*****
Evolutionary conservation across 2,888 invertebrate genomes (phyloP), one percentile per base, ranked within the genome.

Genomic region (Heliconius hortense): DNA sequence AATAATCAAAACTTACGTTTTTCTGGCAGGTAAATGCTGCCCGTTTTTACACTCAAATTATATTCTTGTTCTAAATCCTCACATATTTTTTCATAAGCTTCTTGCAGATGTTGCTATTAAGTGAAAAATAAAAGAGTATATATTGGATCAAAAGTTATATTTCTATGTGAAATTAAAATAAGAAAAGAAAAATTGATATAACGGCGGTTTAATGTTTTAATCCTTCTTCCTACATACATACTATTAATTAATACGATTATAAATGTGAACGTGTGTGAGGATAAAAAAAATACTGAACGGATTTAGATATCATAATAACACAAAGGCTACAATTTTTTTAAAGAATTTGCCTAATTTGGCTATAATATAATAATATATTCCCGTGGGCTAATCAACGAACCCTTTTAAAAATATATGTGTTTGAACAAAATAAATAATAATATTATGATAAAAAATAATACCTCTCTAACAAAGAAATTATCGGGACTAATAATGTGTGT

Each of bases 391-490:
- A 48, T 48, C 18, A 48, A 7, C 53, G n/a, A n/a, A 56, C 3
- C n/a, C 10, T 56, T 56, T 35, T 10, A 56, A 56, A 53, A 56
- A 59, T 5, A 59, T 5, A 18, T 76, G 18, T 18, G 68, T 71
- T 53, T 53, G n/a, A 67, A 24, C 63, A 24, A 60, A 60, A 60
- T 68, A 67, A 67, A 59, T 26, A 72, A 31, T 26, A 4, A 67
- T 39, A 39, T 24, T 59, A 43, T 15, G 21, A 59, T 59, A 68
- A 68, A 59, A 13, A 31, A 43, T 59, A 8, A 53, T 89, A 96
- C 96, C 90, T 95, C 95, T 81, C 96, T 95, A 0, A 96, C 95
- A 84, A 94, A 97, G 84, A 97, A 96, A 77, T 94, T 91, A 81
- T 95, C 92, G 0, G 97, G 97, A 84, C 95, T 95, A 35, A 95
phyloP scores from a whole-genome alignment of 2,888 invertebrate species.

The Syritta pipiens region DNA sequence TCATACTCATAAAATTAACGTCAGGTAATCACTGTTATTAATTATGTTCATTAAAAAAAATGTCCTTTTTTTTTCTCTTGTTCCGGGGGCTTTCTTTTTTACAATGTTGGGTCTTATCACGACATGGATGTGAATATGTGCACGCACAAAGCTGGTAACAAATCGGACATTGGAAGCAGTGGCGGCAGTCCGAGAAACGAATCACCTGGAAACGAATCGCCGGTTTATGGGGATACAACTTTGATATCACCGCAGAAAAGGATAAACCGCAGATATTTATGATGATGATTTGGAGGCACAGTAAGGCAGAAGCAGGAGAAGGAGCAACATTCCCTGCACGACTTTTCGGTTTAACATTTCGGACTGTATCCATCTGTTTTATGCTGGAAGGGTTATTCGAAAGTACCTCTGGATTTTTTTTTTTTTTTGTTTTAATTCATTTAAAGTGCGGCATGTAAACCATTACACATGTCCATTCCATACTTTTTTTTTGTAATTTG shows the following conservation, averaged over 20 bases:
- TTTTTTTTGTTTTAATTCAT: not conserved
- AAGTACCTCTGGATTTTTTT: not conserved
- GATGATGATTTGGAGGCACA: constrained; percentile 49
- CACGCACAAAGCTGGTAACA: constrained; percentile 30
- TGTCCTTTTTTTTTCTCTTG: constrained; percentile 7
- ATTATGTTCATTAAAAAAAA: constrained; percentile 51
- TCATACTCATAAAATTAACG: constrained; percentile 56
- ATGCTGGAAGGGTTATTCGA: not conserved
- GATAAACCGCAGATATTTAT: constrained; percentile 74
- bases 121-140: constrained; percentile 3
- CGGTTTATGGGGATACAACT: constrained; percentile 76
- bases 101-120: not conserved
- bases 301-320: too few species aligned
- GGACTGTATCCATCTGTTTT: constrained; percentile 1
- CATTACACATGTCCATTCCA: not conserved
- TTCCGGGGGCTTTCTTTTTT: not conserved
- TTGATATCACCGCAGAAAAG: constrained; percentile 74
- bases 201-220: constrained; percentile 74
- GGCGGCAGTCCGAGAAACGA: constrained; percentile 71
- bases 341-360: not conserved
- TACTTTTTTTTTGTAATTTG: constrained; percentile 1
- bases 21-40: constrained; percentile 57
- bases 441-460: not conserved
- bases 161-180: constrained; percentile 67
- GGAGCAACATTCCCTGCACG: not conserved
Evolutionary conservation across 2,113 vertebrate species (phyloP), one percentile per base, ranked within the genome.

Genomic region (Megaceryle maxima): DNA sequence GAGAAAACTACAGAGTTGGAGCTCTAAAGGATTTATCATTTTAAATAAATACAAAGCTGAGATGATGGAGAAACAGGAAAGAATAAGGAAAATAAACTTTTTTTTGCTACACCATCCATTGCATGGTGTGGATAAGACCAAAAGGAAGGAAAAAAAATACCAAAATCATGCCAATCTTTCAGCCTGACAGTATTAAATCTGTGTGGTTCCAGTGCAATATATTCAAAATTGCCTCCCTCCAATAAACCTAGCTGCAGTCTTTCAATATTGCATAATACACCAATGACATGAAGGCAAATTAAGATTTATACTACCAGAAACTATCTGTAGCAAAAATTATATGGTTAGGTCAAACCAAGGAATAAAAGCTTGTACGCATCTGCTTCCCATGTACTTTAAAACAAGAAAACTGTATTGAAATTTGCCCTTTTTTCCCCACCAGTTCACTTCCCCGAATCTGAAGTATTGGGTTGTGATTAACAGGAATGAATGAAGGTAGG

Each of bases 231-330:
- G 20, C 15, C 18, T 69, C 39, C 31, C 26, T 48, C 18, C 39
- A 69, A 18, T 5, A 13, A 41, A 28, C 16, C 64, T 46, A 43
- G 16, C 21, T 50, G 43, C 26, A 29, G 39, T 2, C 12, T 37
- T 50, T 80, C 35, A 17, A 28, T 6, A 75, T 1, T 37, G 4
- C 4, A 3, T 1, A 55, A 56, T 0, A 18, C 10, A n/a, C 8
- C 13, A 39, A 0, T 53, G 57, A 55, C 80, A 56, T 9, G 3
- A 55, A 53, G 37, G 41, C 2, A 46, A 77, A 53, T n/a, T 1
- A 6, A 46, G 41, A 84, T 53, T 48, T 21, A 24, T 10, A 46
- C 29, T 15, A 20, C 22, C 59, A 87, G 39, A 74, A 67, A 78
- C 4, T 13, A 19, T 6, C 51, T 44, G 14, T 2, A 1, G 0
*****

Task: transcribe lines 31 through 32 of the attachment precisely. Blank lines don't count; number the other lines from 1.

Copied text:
- TTCCGGGGGCTTTCTTTTTT: not conserved
- TTGATATCACCGCAGAAAAG: constrained; percentile 74